Overall, Isabella has said that this experience has given her a new outlook on life. “Perspective is a big thing,” she shared on GMA. “I’m grateful. I am grateful just to walk or see friends or do something, ’cause when you can’t do something, it really impacts you.”

Isabella also said that she’s “very excited” to be done with cancer treatment, “but you just have to keep living every day, I think, through the whole thing.”

Her symptoms started in the fall of 2023.

The University of Southern California in Los Angeles student said that she began experiencing some intense symptoms at the beginning of October. “That’s when I definitely noticed headaches, nausea, couldn’t walk straight,” she said. But things got worse on October 25, when she woke up and was vomiting blood.

“That was when we decided, ‘You need to really go get a thorough checkup,'” the GMA host explained. “And thank goodness for the doctor. I feel like this doctor saved her life because she was thorough enough to say, ‘Let’s do the full checkup.'”

During an MRI, doctors discovered a tumor that was larger than a golf ball in the back of Isabella’s brain.

Isabella had emergency surgery to remove the tumor.

After the surgery on Oct. 27, Isabella went through several rounds of radiation treatment. “It’s been a long 30 sessions, six weeks,” she said, noting that she had to learn to walk again after her initial treatment plan.

Isabella began vlogging her experience with cancer after the emergency surgery. In her third video, she said, “I’m very excited to finally be done [with radiation treatments],” before taking her subscribers through her last day of radiation at the New York Proton Center.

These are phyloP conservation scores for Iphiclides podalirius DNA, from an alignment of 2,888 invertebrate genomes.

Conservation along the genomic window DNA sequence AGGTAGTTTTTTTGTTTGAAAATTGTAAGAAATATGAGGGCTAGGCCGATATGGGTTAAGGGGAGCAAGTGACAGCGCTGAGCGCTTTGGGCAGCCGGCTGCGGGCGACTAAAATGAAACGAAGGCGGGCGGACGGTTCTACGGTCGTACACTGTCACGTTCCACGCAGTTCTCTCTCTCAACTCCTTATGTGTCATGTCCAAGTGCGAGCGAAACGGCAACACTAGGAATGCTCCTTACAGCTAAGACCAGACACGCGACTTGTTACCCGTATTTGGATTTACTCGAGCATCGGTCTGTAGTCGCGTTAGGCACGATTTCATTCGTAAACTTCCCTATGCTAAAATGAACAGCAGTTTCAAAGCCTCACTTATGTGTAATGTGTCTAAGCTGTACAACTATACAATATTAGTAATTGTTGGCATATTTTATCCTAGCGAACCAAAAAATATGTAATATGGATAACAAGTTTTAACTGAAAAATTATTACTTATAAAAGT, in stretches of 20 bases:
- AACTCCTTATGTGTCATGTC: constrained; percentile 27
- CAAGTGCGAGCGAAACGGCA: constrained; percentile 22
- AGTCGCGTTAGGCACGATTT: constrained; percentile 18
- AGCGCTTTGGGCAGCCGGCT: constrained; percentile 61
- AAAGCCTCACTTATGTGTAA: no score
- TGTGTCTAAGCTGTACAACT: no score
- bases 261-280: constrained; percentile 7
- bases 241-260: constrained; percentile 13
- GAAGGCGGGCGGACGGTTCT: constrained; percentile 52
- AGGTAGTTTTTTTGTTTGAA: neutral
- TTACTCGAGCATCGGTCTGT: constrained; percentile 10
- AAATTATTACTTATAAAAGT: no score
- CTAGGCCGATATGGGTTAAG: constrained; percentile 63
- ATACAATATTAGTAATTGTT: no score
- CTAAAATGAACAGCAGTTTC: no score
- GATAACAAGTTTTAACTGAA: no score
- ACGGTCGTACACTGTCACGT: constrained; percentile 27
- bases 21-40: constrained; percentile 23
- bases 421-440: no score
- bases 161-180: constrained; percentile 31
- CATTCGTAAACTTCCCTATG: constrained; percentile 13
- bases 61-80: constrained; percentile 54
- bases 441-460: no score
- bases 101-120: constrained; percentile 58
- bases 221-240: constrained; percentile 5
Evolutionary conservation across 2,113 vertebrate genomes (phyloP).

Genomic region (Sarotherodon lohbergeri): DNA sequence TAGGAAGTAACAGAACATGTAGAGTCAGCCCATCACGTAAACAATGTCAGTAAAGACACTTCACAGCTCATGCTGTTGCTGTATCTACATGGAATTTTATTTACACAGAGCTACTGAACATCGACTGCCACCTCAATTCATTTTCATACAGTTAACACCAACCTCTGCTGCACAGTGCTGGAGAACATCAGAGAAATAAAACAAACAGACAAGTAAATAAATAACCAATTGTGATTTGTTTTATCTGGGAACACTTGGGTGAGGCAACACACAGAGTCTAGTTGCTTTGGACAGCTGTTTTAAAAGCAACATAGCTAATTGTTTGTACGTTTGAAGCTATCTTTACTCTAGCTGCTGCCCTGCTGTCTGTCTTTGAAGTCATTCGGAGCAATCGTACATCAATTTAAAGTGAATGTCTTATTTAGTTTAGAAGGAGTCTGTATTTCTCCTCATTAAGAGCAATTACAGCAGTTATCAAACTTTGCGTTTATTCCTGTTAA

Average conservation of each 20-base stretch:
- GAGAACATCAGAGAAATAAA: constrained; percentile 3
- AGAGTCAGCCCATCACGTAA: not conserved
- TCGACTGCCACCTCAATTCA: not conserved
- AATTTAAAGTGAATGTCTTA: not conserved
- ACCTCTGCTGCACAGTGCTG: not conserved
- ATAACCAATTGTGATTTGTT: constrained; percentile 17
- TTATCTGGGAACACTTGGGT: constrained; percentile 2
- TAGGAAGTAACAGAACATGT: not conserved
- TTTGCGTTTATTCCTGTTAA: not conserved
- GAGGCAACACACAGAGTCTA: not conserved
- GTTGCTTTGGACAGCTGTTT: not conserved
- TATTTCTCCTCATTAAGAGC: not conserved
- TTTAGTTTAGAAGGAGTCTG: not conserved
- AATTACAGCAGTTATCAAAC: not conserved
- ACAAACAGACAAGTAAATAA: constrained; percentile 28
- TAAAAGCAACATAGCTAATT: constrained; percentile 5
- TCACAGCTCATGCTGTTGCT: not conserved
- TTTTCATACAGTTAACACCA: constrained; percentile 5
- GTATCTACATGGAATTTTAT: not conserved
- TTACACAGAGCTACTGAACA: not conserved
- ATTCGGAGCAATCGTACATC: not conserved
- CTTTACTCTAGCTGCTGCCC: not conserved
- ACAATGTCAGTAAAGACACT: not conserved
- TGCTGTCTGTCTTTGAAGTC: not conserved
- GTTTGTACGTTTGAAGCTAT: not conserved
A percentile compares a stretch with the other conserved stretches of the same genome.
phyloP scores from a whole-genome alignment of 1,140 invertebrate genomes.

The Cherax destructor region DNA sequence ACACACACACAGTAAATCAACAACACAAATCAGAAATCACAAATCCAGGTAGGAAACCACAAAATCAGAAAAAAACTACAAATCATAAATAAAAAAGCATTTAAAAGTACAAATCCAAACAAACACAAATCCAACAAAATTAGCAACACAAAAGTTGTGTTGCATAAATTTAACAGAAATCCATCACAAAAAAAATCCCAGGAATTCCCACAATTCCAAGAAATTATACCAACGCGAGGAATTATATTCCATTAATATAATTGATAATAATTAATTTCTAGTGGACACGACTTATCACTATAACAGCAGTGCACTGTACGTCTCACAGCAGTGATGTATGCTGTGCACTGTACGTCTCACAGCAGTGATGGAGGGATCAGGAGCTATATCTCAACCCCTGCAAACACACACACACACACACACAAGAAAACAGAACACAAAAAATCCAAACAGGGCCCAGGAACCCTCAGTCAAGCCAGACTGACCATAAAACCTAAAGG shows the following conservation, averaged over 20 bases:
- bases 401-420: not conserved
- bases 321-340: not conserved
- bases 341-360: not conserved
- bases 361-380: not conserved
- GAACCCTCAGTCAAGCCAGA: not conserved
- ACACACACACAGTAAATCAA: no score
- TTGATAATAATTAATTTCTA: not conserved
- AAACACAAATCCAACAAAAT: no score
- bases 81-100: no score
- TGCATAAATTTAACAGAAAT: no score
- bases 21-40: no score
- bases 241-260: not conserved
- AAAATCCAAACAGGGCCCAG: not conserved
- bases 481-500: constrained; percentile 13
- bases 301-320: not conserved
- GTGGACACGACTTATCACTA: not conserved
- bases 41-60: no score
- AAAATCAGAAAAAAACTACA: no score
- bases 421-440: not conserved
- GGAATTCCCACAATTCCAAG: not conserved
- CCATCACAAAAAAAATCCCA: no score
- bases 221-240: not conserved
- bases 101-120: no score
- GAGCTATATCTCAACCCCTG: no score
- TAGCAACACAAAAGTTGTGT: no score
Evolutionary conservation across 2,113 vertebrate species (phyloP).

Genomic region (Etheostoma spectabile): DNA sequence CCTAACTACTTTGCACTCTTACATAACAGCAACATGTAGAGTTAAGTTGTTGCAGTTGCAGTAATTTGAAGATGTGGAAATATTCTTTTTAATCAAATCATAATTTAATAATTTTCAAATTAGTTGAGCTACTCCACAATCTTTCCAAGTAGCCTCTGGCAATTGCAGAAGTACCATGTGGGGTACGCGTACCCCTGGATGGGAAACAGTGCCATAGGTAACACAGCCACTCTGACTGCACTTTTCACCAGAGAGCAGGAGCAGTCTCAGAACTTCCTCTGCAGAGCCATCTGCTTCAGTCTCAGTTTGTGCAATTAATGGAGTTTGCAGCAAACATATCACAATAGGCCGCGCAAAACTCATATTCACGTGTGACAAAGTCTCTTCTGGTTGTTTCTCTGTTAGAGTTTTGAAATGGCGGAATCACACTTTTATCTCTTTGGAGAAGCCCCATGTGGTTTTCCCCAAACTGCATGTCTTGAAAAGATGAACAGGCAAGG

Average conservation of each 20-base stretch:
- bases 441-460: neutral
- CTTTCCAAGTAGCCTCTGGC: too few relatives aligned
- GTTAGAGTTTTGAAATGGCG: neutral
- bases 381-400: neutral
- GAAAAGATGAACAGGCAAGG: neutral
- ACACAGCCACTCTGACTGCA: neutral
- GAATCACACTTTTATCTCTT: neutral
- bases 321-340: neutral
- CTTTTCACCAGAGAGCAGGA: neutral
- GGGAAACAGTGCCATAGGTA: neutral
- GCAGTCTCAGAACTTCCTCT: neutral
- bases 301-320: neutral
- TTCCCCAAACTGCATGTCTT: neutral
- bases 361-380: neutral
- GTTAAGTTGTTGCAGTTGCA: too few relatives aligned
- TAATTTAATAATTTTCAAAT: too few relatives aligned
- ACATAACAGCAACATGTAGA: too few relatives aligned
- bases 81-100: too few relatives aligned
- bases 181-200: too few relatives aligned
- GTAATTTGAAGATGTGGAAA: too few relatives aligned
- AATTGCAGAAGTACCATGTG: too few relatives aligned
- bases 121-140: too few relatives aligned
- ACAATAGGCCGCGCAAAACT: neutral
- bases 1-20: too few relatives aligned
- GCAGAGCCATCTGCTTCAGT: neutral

“It’s been a long six weeks and I’m very happy to finally heal my head after all of this because the side effects and everything get to you,” she shared in the video.

After her final treatment, Isabella tearfully hugged her father and twin sister, Sophia, before ringing the bell with pride. “So excited to ring that bell…Never thought I’d be ringing the bell,” she said.

At the end of the vlog, Isabella said that she was getting ready for her joint interview with her dad on Good Morning America where she would reveal her brain cancer diagnosis for the first time.

She was feeling good after surgery and radiation.

After the surgery and radiation treatments, Isabella said on GMA that she was “feeling good, not too bad.”

During the interview, Michael also shared that he feels like he’s “the luckiest man in the world, because I’ve got an amazing daughter.” The former NFL player continued, “I know she’s going through it, but I know that we’re never given more than we can handle and that she is going to crush this.”

She has gone through fertility preservation.

Isabella’s doctor, Dr. David Ashley, director of Duke University’s Preston Robert Tisch Brain Tumor Center, also explained during the segment that her next phase of treatment includes “fertility preservation,” which means she has gone through an egg retrieval, per The Daily Mail.

“It was definitely difficult. The process was, I’m not going to lie, it’s painful, but I got through it,” Isabella said.

She has had a port placed.

In a February vlog, Isabella shared that she was getting a port, which was surgically implanted and attached to a vein in her chest for blood draws and treatments.

“Healing from my port surgery,” she says in the video. “Not fun at all. I now have a wire in my chest. They just put radioactive dye in my body and then I have a blood draw, and then an EKG, then I have another blood draw, then I have an MRI. So it’s a busy day.”

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Korin Miller is a freelance writer specializing in general wellness, sexual health and relationships, and lifestyle trends, with work appearing in Men’s Health, Women’s Health, Self, Glamour, and more. She has a master’s degree from American University, lives by the beach, and hopes to own a teacup pig and taco truck one day.